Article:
Happy 35th birthday, Ed! Today, you are turning 35… Or you would have turned 35 if you were still here. It’s been a year since we celebrated your 34th… and a year and four weeks since you jumped off that damn bridge. I am always in disbelief when I think of how much time has passed since I’ve managed to live my life knowing that you are physically dead.
I’ve realized that as the day gets closer to the anniversary of your birth or death, a part of me just feels numb. I seem to care a little bit less about what’s going on around me, and I just feel like there’s a lot of noise surrounding me that is not that important. I don’t know if anyone else remembers your birthday. I’m sure our JW mother does, even though she doesn’t want to admit it. I know our dad does, even though he never acknowledged it to your face all those years you lived with him even after I left home. I think our cousin here in Brooklyn thinks about it, but he’s probably too emotionally screwed up and dysfunctional to mention it out loud to anyone else. Thinking about all this seems to force all of the anger I’ve felt in the last year to resurface. I can’t really help it. It just seems to come. Everyone just goes about their everyday lives, and somehow, even just that ignites my anger.
I think about this walk I am doing for the American Foundation for Suicide Prevention, and though I am doing it for your memory and hopefully for others who may be suffering the way you did, sometimes, it feels so futile. It feels like a charade at times because all I really want is to have you back, alive and healthy. I want the world to not judge you for being as fragile and depressed as you were. I want the world to stop and think about you the way I think about you. No one else will ever understand. With your absence, I am even more acutely aware of how little one person can help another who is so deeply entrenched in his own darkness. It was too late for me to do anything for you before I even realized it.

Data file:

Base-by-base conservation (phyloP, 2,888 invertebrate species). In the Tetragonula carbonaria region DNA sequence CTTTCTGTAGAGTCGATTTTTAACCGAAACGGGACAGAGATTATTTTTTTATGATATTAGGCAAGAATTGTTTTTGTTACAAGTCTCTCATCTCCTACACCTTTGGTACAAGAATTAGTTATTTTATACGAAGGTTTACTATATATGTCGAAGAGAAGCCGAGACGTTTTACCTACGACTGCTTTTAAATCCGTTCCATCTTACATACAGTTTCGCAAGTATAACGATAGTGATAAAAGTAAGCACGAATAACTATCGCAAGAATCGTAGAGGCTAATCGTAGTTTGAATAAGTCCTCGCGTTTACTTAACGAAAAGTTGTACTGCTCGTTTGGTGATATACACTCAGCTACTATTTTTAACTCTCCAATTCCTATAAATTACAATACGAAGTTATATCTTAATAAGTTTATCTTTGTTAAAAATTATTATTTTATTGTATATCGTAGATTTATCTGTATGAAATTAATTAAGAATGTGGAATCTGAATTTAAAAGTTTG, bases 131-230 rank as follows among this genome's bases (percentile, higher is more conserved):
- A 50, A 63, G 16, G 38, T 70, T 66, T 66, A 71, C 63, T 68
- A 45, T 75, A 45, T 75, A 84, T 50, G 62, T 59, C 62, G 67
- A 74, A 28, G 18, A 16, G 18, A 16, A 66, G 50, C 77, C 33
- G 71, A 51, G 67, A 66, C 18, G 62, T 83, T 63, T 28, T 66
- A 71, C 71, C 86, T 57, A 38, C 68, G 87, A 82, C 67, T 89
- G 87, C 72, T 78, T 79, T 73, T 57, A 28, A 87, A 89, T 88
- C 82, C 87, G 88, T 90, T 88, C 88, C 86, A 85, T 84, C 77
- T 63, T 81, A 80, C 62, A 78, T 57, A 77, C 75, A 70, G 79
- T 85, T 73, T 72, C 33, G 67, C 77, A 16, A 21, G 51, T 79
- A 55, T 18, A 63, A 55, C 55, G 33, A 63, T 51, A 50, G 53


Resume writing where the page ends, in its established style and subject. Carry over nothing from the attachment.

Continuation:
Chris surprised me yesterday when I got home with a bouquet of these big yellow sunflowers. It reminded me of when we were little, and for a few years, we’d plant sunflowers together. When the flowers would blossom, the buds would reveal endless sunflower seeds, which we’d eat most of together and then save a handful to grow next year’s sunflowers. One year, you decided to take the liberty of just eating all of the seeds, and I got so mad. We were never going to grow sunflowers together again!
What I’d like to do is grow sunflowers for you again. I’d love to grow an entire garden of flowers for you, trees that will live longer than any human being could, flowers that would experience weather changes endlessly but would persevere. I want everything important I do to be because of everything you taught me, before and after you left this world. This is how I want you to know how significant you are in my life, even after your death.
I will always celebrate and acknowledge your birthday — last year, this year, in five years, in 20 years. I’ll make your future niece and nephew acknowledge it, too. I just hope you are eating cake, too. Hope that cake doesn’t get smeared the way Chris smeared your cake in 2012, though.
I miss you. Come visit me in my dreams sometime soon. I know you can be difficult and don’t always come when I want (in fact, you have never come when I asked), but cut me some slack because this is the second birthday of yours I have to celebrate without your being here. It still hurts. I’m not really looking forward to going back home to the room we used to share, knowing you will not be there. It’s such a cold, horrible place.
I love you, Ed. Don’t forget about me while you are doing whatever it is you are doing up there. And hope you are thinking about me as often as I am thinking about you.